With two other solar PV systems already installed, San Diego State University recently celebrated the completion of an additional 355-kW system. At the ceremony held in October, Irene Stillings, executive director of the California Center for Sustainability, presented a California Solar Initiative check for $749,163 to SDSU President Elliot Hirshman and Associated Students President Cody Barbo.
This system is expected to offset more than 50 percent of the energy used at the Aztec Student Union and is part of wide array of sustainability initiatives being coordinated by the Green Love Sustainability Advisory Board at SDSU. The completion of this system brings the total campus solar PV generation capacity to over 500 kW, with an additional 250-kW system planned for installation on the campus recreation center.
In October, Pacific Gas and Electric (PG&E) celebrated its 50,000th net energy metering interconnection by recognizing the Second Harvest Food Bank of Santa Clara and San Mateo Counties for installing a 322-kilowatt PV system at its San Jose facility. PG&E continues to generate more solar electricity than any other utility in the nation, according to the Solar Energy Industries Association.
In addition to receiving incentives through the California Solar Initiative, the Second Harvest Food Bank has saved more than $60,000 in electric costs in the six months since the installation was completed. This translates to more food for its communities — approximately 120,000 more meals. In 25 years, the solar system is expected to save the food bank over $3 million or about 6 million meals!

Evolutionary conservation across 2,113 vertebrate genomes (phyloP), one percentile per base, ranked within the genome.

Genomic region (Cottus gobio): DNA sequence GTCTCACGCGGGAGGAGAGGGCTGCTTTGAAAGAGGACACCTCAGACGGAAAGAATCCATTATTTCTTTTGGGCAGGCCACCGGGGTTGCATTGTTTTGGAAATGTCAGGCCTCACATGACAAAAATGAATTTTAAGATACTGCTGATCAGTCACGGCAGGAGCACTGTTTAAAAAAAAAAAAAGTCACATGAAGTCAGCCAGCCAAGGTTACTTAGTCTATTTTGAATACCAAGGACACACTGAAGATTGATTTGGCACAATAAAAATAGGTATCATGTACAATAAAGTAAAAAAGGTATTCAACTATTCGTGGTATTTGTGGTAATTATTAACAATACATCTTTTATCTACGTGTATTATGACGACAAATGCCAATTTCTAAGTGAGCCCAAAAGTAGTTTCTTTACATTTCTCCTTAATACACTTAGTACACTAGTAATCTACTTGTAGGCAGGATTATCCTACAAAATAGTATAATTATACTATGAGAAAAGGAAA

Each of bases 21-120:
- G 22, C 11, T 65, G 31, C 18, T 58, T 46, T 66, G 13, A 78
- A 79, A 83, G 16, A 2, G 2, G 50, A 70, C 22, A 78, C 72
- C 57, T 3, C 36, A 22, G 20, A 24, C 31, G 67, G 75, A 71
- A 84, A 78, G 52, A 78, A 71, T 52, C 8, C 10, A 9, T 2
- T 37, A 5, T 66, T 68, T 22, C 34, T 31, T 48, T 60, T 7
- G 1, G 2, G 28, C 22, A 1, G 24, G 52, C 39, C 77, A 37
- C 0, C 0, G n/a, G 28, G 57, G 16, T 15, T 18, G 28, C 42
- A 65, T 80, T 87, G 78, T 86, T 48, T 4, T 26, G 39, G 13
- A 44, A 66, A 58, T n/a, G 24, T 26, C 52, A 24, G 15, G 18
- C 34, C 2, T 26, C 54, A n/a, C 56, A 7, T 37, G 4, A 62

To commemorate the occasion, PG&E’s Solar Team volunteered time sorting food at the San Jose food bank. In addition, David Rubin, director of PG&E’s Customer Energy Services, presented a $10,000 community grant check and a plaque honoring Second Harvest and CEO Kathy Jackson.“Second Harvest Food Bank provides much needed services to thousands of families,” Rubin said. “The leadership Second Harvest has shown demonstrates a commitment to the environment that we wholeheartedly share at PG&E.”
In addition to putting photovoltaic (PV) systems on the rooftops of low-income homes statewide, the Single-family Affordable Solar Home (SASH) Program also supports development of solar businesses. Some of the volunteers who participate in SASH installations opt to increase their knowledge and skills by joining the “Team Leader Program” conducted by GRID Alternatives, SASH Program Managers.
Sean Taylor of Sebastopol, Calif., is a former GRID team leader who started his own solar installation company, Taylor Energy Systems. Taylor came to GRID Alternatives with a construction background and a passion for renewable energy. His experience volunteering with GRID encouraged him to “get serious about the solar industry.”
In the past few years, Taylor has overseen the development of his business and does both the designing and installing of PV systems for residential customers throughout Northern California. He says he takes particular pride in being able to create additional employment opportunities for others and to hire trainees from local community college solar programs.
The CSI program and GRID Alternatives salute Taylor for coming full circle — from being a job trainee a few years ago to being an employer today who can offer jobs to others in a successful solar business.To learn how you can get involved as a volunteer or team leader for SASH installations, contact GRID Alternatives.
Adroit Solar of San Diego installed a free solar water heating system to homeowner Jennifer Medina as the winner of a drawing held during the California Center for Sustainable Energy’s Sustainable Energy Week 2010.Adroit Solar installed a donated system from Schuco Solar that should offset the homeowner’s water heating costs by approximately 70% per year while also increasing their property value and decreasing greenhouse gas emissions and nonrenewable fossil fuel consumption, according to a CCSE spokesperson.